Less than an hour after the boys were separated from their mother, Peter learned that they had seen her – and their sister – for the last time. Pictured: The Somogyi twins’ names in a German document from Auschwitz

Josef Somogyi remarried in 1947 and lived to be 105, dying in 2003.

Peter married a fellow Holocaust survivor, Anna, and today the couple have a son and a daughter, four grandchildren and one great-grandchild.

Thomas also married and has three children and five grandchildren.

Today, Peter lives in Westchester County, New York, while Thomas lives in Toronto, Canada.

They still see each other when they can.

Both continue to tell their story, hoping that the memory of the past can prevent history repeating itself.

‘I hope it never happens again, that’s all I have to say,’ said Peter.

‘It should never happen again.’

Mengele escaped to Argentina in 1949 and lived out his days in South America.

He drowned aged 67 in 1979. He was never prosecuted for his crimes.  

The Nazis’ concentration and extermination camps: The factories of death used to slaughter millions 

Auschwitz-Birkenau, near the town of Oswiecim, in what was then occupied Poland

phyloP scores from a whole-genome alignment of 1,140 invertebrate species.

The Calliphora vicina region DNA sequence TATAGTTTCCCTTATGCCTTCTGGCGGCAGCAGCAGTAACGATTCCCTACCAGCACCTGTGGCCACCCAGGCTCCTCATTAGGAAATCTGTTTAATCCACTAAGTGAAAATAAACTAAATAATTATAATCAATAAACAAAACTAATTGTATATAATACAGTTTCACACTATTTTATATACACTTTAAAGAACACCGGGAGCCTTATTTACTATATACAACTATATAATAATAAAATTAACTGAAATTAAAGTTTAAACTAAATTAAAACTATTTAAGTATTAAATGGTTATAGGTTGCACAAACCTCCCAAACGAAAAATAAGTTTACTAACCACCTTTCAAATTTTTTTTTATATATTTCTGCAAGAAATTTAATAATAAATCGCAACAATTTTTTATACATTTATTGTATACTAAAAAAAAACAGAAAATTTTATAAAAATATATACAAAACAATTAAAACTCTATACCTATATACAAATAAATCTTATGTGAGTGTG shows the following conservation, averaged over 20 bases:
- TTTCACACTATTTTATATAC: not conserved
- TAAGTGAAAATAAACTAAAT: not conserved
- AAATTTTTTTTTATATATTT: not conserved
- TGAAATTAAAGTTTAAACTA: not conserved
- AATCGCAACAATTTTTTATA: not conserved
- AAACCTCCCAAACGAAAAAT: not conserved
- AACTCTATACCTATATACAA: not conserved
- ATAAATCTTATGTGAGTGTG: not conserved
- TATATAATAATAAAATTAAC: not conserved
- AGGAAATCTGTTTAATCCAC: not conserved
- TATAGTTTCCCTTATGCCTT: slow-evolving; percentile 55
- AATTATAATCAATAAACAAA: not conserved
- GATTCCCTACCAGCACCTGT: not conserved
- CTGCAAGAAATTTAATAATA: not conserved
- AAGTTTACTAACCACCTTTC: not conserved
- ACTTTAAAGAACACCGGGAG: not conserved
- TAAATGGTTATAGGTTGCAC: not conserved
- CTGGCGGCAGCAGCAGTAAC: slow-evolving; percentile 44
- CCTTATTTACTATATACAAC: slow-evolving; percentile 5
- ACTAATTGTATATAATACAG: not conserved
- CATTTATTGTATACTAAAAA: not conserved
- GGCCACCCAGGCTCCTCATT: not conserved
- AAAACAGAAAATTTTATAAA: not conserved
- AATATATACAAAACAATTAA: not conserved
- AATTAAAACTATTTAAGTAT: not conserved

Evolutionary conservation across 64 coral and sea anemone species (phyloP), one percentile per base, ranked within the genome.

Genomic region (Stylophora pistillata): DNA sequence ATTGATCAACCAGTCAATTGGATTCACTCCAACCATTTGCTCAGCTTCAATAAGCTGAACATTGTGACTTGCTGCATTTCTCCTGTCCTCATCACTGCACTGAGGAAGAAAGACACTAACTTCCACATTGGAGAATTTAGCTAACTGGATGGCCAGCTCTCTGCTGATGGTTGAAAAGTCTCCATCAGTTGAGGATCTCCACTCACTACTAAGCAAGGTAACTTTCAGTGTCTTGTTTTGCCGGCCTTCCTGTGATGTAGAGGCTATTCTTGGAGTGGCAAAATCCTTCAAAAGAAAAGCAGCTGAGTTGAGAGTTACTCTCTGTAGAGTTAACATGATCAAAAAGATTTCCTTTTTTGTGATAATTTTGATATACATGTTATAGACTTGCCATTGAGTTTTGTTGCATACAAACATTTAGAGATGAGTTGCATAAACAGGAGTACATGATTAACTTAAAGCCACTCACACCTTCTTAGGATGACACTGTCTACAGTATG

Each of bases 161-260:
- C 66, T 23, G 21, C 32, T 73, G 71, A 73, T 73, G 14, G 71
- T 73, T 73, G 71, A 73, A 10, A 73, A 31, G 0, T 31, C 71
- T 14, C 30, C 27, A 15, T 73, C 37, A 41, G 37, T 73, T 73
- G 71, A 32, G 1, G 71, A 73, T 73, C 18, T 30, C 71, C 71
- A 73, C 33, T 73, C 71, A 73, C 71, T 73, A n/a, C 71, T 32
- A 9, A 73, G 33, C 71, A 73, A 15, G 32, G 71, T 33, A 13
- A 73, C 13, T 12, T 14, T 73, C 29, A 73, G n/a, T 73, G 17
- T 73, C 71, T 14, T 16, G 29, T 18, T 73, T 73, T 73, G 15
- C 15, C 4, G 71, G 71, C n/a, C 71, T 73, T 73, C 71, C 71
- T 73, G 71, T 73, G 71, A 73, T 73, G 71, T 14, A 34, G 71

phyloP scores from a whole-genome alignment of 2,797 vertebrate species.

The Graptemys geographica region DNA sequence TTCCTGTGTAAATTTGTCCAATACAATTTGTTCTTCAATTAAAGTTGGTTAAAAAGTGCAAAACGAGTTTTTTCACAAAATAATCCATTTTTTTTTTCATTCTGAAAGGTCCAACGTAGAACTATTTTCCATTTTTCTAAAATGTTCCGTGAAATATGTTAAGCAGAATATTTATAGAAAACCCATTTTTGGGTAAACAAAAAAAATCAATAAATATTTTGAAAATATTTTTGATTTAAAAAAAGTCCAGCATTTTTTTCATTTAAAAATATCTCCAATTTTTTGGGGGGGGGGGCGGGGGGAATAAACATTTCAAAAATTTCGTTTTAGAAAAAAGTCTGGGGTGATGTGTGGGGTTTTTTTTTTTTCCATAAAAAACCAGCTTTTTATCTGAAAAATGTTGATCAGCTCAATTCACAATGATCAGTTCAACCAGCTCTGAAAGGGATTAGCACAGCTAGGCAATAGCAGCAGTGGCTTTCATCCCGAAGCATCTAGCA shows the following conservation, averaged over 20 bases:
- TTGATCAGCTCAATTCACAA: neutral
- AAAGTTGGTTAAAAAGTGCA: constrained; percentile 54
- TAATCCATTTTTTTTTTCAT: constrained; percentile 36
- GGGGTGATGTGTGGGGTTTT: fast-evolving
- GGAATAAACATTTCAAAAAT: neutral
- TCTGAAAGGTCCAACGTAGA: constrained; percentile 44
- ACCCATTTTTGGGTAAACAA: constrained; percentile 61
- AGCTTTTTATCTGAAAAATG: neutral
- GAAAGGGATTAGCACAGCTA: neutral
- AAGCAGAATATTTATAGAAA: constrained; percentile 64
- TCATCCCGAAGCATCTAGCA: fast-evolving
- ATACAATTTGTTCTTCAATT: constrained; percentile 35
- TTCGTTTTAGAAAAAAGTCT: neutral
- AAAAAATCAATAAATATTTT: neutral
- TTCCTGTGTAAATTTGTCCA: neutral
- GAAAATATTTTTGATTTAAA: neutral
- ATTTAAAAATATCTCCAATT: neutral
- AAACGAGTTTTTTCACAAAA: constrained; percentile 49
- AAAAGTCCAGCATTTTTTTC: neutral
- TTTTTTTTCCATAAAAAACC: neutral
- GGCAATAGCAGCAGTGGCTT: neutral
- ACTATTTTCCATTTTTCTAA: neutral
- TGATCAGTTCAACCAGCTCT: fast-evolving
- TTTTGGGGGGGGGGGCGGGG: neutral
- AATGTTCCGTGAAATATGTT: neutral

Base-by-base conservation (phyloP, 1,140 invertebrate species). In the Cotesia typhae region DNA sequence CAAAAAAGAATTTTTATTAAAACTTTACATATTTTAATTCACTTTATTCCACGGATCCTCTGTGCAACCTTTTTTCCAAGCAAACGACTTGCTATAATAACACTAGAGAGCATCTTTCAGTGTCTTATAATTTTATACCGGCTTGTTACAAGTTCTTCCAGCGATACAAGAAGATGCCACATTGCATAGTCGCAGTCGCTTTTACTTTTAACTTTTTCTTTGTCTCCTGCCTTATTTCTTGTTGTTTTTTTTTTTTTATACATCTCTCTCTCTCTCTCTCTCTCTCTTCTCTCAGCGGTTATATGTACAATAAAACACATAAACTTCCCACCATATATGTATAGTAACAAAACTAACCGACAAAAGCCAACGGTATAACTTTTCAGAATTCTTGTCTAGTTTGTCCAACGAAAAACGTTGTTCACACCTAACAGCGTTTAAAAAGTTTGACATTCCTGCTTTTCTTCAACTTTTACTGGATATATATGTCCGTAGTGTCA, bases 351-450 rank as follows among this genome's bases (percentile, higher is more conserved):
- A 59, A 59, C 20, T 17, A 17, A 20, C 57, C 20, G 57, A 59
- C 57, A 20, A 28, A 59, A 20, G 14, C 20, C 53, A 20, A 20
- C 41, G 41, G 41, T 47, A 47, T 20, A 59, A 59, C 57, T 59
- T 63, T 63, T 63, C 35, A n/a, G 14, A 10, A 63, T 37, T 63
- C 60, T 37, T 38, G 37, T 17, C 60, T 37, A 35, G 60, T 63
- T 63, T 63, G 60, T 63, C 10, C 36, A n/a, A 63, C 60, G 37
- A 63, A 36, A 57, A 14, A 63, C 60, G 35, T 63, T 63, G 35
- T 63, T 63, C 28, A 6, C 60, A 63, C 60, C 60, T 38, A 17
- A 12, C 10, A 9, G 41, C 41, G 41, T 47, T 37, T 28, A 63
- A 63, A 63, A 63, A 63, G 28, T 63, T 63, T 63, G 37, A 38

Auschwitz-Birkenau was a concentration and extermination camp used by the Nazis during World War Two.

The camp, which was located in Nazi-occupied Poland, was made up of three main sites.

Auschwitz I, the original concentration camp, Auschwitz II-Birkenau, a combined concentration and extermination camp and Auschwitz III–Monowitz, a labour camp, with a further 45 satellite sites.

Auschwitz, pictured in 1945, was liberated by Soviet troops onafter around 1.1million people were murdered at the Nazi extermination camp

Auschwitz (pictured in 1945) was liberated by Soviet troops on January 27 1945 after around 1.1million people were murdered at the Nazi extermination camp 

Auschwitz was an extermination camp used by the Nazis in Poland to murder more than 1.1 million Jews

Birkenau became a major part of the Nazis’ ‘Final Solution’, where they sought to rid Europe of Jews.

An estimated 1.3 million people were sent to Auschwitz-Birkenau, of whom at least 1.1 million died – around 90 percent of which were Jews.